I don’t read as much fantasy as I did when I was a teenager, but I still enjoy being able to lose myself in other worlds now and again. Often I just return to the favourite books that are already on my shelves, but once in a while I take the plunge and try something new. It’s never without a hint of nervousness: it strikes me that in fantasy there’s so much more scope for things to go wrong. The task of building a plausible, solid and convincing world is that much more challenging than it would be in any other genre. So, with fantasy, I tend to hang back until the weight of acclaim turns a particular book into a must-read. Over the past year, I’ve probably seen The Name of the Wind in Waterstones at least a dozen times, and each time I picked it up, flicked through it, and put it back unconvinced. Over the Christmas holidays I finally caved in, and I’m so glad I did.
Let me explain: I’m a little wary of fantasy formulae: wizards; magic; dragons; the force of destiny; the precocious hero; characters with odd names. To some degree, The Name of the Wind contains all of the above. But, when I started reading it, I realised that Rothfuss simply acknowledges the cliches of fantasy fiction while cheerfully telling his own story. I spent a whole snowy Sunday curled up on the sofa, reading from cover to cover, all 662 pages of it. And I thoroughly enjoyed it. It was a teasing, good-natured romp which felt like the kind of thing George R.R. Martin and Terry Pratchett might have dreamed up after reading Scaramouche. And, like Scaramouche, it has a striking hero, who introduces himself in this fashion:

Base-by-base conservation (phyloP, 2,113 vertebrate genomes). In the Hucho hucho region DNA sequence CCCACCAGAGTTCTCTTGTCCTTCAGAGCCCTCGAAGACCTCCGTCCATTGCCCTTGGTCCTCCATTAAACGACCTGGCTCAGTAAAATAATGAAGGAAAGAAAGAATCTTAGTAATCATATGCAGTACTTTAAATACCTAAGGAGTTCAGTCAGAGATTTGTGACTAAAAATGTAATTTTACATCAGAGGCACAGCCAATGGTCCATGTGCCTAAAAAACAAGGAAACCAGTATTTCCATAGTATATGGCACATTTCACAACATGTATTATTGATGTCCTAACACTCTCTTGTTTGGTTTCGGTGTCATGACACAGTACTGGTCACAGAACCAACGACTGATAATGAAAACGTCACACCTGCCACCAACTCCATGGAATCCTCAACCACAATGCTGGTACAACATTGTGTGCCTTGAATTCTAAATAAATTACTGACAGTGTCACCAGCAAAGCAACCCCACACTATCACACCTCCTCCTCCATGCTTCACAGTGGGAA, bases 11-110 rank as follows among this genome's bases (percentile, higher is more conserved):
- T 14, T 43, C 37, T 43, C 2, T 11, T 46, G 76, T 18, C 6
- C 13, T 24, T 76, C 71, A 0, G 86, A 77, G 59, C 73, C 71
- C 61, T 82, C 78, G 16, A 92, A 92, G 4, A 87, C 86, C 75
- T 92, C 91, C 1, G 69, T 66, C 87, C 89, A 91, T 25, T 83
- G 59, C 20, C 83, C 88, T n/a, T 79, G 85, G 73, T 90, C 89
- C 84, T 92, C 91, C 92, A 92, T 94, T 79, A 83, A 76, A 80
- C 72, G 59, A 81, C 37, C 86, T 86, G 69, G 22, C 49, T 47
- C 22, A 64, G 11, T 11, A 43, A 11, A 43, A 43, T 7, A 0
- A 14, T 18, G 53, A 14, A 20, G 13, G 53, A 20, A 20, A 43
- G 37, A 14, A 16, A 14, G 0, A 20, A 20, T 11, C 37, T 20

I have stolen princesses back from sleeping barrow kings. I burned down the town
of Trebon. I have spent the night with Felurian and left with both my sanity and my
life. I was expelled from the University at a younger age than most people are allowed
in. I tread paths by moonlight that others fear to speak of during the day. I have talked
to Gods, loved women, and written songs that make the minstrels weep.
You may have heard of me.
How can I resist a character who leaves a calling card like that?
The story begins at the Waystone Inn, run by the red-haired Kote and his assistant Bast. It’s a quiet pub in a sleepy little village where nothing ever happens, and the innkeeper’s life is peaceful to the point of becoming stultifyingly boring, which seems to be exactly what Kote wants. But the world has other ideas. First, one of the villagers is attacked by a demonic creature that looks like a giant spider, and it becomes clear that Kote knows more about dealing with such things than you might expect from a common innkeeper. Then, shortly afterwards, a visitor arrives at the Waystone: a weary and footsore scribe, who has been robbed on the road. He is Chronicler, a servant at the royal court, and he is an educated man who knows his legends. He realises that humble Kote the innkeeper is nothing of the sort: he is Kvothe the Bloodless, also called Kingkiller, one of the most fabled heroes of recent times. And so Chronicler makes Kvothe an offer: Kvothe should tell his story as it really happened and put the rumours straight, and Chronicler will record it and keep Kvothe’s name alive. Tempted, despite himself, Kvothe begins…
This first installment in the Kingkiller Chronicles only covers the first sixteen years of Kvothe’s life and I’ll give a brief summary, at the risk of spoilers. His idyllic childhood, spent in his parents’ travelling theatrical troupe, is cut brutally short when he is the only survivor of a massacre on the road: the work not of common bandits but of an altogether more unsettling nature. Trained in stagecraft, music and the odd bit of sympathy (see below), Kvothe must adapt to a new set of skills as he learns to fend for himself in the cutthroat alleys of the city of Tarbean.